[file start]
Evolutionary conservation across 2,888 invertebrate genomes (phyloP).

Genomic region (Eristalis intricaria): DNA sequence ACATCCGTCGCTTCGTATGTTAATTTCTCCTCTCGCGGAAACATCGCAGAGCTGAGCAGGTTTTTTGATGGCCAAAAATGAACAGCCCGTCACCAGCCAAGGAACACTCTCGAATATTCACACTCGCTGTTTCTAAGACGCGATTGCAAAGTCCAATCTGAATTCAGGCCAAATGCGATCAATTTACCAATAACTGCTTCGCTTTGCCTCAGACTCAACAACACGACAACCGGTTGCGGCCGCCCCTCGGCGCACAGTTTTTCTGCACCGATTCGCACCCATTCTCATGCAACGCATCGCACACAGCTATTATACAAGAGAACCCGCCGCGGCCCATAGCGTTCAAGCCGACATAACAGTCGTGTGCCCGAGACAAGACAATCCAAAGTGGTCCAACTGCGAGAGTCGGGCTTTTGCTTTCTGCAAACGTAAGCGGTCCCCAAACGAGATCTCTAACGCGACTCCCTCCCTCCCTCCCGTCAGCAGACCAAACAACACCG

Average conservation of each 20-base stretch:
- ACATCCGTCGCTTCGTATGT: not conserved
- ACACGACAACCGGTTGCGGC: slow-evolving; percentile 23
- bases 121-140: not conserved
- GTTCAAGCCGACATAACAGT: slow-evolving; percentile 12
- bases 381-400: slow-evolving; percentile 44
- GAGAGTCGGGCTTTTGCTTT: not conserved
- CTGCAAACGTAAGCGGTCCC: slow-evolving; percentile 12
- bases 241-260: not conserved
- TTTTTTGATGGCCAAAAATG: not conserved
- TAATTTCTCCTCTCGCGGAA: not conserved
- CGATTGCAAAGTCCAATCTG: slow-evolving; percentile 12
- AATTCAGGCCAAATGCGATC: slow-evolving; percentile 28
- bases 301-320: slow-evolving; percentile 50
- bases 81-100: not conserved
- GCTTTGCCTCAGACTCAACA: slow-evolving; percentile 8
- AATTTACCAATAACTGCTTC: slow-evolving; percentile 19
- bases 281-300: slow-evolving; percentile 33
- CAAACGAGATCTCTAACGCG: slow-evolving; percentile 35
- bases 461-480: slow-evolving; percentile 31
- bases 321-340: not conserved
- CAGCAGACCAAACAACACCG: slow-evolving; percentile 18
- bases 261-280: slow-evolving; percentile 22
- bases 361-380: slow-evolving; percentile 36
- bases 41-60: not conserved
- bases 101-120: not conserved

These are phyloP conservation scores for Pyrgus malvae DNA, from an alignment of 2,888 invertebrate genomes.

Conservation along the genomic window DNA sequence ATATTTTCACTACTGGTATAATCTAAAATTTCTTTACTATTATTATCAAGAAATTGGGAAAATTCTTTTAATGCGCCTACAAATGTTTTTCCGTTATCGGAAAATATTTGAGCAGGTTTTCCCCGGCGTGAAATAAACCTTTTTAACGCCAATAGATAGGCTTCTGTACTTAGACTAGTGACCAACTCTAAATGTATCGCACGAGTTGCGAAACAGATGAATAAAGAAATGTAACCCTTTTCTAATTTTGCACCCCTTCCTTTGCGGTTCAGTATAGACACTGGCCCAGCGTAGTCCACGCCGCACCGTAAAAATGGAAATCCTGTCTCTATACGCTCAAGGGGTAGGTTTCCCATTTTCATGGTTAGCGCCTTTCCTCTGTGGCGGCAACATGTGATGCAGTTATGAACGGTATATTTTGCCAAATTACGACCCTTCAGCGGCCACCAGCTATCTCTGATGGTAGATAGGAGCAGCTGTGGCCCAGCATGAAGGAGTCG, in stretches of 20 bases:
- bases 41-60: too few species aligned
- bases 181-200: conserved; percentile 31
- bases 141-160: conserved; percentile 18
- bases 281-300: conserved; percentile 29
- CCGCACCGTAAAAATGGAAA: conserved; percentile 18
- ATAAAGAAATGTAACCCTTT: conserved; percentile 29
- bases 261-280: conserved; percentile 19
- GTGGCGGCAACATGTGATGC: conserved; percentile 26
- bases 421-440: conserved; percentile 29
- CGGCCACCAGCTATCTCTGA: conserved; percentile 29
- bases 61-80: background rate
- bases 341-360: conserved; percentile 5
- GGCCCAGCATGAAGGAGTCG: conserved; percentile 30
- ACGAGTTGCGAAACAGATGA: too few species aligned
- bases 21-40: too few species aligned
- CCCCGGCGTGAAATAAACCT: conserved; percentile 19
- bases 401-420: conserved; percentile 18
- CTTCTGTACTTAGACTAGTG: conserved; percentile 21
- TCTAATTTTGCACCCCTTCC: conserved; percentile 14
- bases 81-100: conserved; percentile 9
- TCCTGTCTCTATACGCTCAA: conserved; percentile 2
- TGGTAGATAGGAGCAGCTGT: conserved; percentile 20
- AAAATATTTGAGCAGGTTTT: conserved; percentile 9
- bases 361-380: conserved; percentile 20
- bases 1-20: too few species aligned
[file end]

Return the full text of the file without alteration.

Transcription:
Evolutionary conservation across 2,888 invertebrate genomes (phyloP).

Genomic region (Eristalis intricaria): DNA sequence ACATCCGTCGCTTCGTATGTTAATTTCTCCTCTCGCGGAAACATCGCAGAGCTGAGCAGGTTTTTTGATGGCCAAAAATGAACAGCCCGTCACCAGCCAAGGAACACTCTCGAATATTCACACTCGCTGTTTCTAAGACGCGATTGCAAAGTCCAATCTGAATTCAGGCCAAATGCGATCAATTTACCAATAACTGCTTCGCTTTGCCTCAGACTCAACAACACGACAACCGGTTGCGGCCGCCCCTCGGCGCACAGTTTTTCTGCACCGATTCGCACCCATTCTCATGCAACGCATCGCACACAGCTATTATACAAGAGAACCCGCCGCGGCCCATAGCGTTCAAGCCGACATAACAGTCGTGTGCCCGAGACAAGACAATCCAAAGTGGTCCAACTGCGAGAGTCGGGCTTTTGCTTTCTGCAAACGTAAGCGGTCCCCAAACGAGATCTCTAACGCGACTCCCTCCCTCCCTCCCGTCAGCAGACCAAACAACACCG

Average conservation of each 20-base stretch:
- ACATCCGTCGCTTCGTATGT: not conserved
- ACACGACAACCGGTTGCGGC: slow-evolving; percentile 23
- bases 121-140: not conserved
- GTTCAAGCCGACATAACAGT: slow-evolving; percentile 12
- bases 381-400: slow-evolving; percentile 44
- GAGAGTCGGGCTTTTGCTTT: not conserved
- CTGCAAACGTAAGCGGTCCC: slow-evolving; percentile 12
- bases 241-260: not conserved
- TTTTTTGATGGCCAAAAATG: not conserved
- TAATTTCTCCTCTCGCGGAA: not conserved
- CGATTGCAAAGTCCAATCTG: slow-evolving; percentile 12
- AATTCAGGCCAAATGCGATC: slow-evolving; percentile 28
- bases 301-320: slow-evolving; percentile 50
- bases 81-100: not conserved
- GCTTTGCCTCAGACTCAACA: slow-evolving; percentile 8
- AATTTACCAATAACTGCTTC: slow-evolving; percentile 19
- bases 281-300: slow-evolving; percentile 33
- CAAACGAGATCTCTAACGCG: slow-evolving; percentile 35
- bases 461-480: slow-evolving; percentile 31
- bases 321-340: not conserved
- CAGCAGACCAAACAACACCG: slow-evolving; percentile 18
- bases 261-280: slow-evolving; percentile 22
- bases 361-380: slow-evolving; percentile 36
- bases 41-60: not conserved
- bases 101-120: not conserved

These are phyloP conservation scores for Pyrgus malvae DNA, from an alignment of 2,888 invertebrate genomes.

Conservation along the genomic window DNA sequence ATATTTTCACTACTGGTATAATCTAAAATTTCTTTACTATTATTATCAAGAAATTGGGAAAATTCTTTTAATGCGCCTACAAATGTTTTTCCGTTATCGGAAAATATTTGAGCAGGTTTTCCCCGGCGTGAAATAAACCTTTTTAACGCCAATAGATAGGCTTCTGTACTTAGACTAGTGACCAACTCTAAATGTATCGCACGAGTTGCGAAACAGATGAATAAAGAAATGTAACCCTTTTCTAATTTTGCACCCCTTCCTTTGCGGTTCAGTATAGACACTGGCCCAGCGTAGTCCACGCCGCACCGTAAAAATGGAAATCCTGTCTCTATACGCTCAAGGGGTAGGTTTCCCATTTTCATGGTTAGCGCCTTTCCTCTGTGGCGGCAACATGTGATGCAGTTATGAACGGTATATTTTGCCAAATTACGACCCTTCAGCGGCCACCAGCTATCTCTGATGGTAGATAGGAGCAGCTGTGGCCCAGCATGAAGGAGTCG, in stretches of 20 bases:
- bases 41-60: too few species aligned
- bases 181-200: conserved; percentile 31
- bases 141-160: conserved; percentile 18
- bases 281-300: conserved; percentile 29
- CCGCACCGTAAAAATGGAAA: conserved; percentile 18
- ATAAAGAAATGTAACCCTTT: conserved; percentile 29
- bases 261-280: conserved; percentile 19
- GTGGCGGCAACATGTGATGC: conserved; percentile 26
- bases 421-440: conserved; percentile 29
- CGGCCACCAGCTATCTCTGA: conserved; percentile 29
- bases 61-80: background rate
- bases 341-360: conserved; percentile 5
- GGCCCAGCATGAAGGAGTCG: conserved; percentile 30
- ACGAGTTGCGAAACAGATGA: too few species aligned
- bases 21-40: too few species aligned
- CCCCGGCGTGAAATAAACCT: conserved; percentile 19
- bases 401-420: conserved; percentile 18
- CTTCTGTACTTAGACTAGTG: conserved; percentile 21
- TCTAATTTTGCACCCCTTCC: conserved; percentile 14
- bases 81-100: conserved; percentile 9
- TCCTGTCTCTATACGCTCAA: conserved; percentile 2
- TGGTAGATAGGAGCAGCTGT: conserved; percentile 20
- AAAATATTTGAGCAGGTTTT: conserved; percentile 9
- bases 361-380: conserved; percentile 20
- bases 1-20: too few species aligned